Court Opinions

Format: 08/16/2018
Format: 08/16/2018
State of Tennessee v. Tyrail Jermaine Cooke
E2017-00781-CCA-R3-CD
Authoring Judge: Judge James Curwood Witt, Jr.
Trial Court Judge: Judge Scott Green

Aggrieved of his convictions of reckless homicide and aggravated child abuse, the defendant, Tyrail Jermaine Cooke, appeals. In this appeal, the defendant argues that the trial court erred by refusing to suppress the entirety of his pretrial statement to the police; that the trial court erred by admitting into evidence the video recording of his pretrial statement; that the trial court erred by admitting into evidence photographs, testimony, and other evidence relating to bruising in the victim’s genital area and a hole in the wall in the closet of the defendant’s residence; that the trial court erred by refusing to grant the defendant’s request for a special jury instruction regarding the right of parents to use corporal punishment to discipline their children; that the trial court erred by denying his motion for a mistrial based upon the prosecutor’s improper comment on the defendant’s right to remain silent during his closing argument; that the evidence was insufficient to support his convictions; that the 29-year effective sentence is excessive; and that the cumulative effect of the errors deprived him of the constitutional right to a fair trial. Because we discern no reversible error, we affirm the judgments of the trial court.

Knox County Court of Criminal Appeals 07/23/18
State of Tennessee v. Larry Allen Stumbo
E2017-01405-CCA-R3-CD
Authoring Judge: Judge Robert W. Wedemeyer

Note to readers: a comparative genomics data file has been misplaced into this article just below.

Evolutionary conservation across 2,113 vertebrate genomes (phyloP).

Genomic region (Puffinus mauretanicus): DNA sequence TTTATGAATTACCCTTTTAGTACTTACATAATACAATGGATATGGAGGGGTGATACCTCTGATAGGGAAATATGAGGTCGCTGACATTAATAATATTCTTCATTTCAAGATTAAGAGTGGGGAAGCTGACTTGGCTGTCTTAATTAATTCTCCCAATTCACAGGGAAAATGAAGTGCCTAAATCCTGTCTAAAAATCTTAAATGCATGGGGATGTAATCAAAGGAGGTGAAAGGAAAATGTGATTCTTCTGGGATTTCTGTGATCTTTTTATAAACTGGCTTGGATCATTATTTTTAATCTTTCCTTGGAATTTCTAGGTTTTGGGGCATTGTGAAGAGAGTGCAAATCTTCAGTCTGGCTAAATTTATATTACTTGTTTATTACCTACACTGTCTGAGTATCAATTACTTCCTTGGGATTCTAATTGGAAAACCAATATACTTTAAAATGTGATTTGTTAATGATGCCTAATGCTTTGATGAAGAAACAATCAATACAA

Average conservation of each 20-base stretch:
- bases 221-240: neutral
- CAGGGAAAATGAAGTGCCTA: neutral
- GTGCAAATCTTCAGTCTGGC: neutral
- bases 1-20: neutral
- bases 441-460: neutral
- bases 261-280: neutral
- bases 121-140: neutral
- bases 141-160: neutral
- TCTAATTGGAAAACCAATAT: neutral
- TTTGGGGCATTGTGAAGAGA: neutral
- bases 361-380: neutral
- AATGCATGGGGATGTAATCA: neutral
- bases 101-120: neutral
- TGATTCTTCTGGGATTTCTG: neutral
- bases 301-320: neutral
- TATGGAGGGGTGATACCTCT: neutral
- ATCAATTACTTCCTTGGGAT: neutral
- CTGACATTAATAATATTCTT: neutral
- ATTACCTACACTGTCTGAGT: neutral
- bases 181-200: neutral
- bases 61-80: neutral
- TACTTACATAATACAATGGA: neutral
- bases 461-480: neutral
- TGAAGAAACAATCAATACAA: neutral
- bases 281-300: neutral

Trial Court Judge: Judge R.Jerry Beck

A Sullivan County jury convicted the Defendant, Larry Allen Stumbo, of especially aggravated kidnapping, aggravated rape, aggravated robbery, aggravated burglary, employing a firearm during the commission of a dangerous felony, evading arrest, and possession of a handgun by a convicted felon. The trial court sentenced the Defendant to an effective sixty-year sentence. On appeal, the Defendant contends that: (1) the trial court erred when it denied his motion for substitution of counsel; (2) the evidence is insufficient to support his convictions; (3) the trial court erred when it sentenced him; and (4) no hearing was held as required by T.C.A. § 39-17-1324 to determine the existence of a prior qualifying felony conviction to sustain the Defendant’s conviction for possession of a handgun by a convicted felon. After a thorough review of the record and applicable authorities, we affirm the trial court’s judgments of conviction. We affirm the Defendant’s sentences for all the convictions except employing a firearm during the commission of a dangerous felony. For reasons contained herein, we vacate the sentence for the employing a firearm during the commission of a dangerous felony conviction and remand the case to the trial court for resentencing on that count.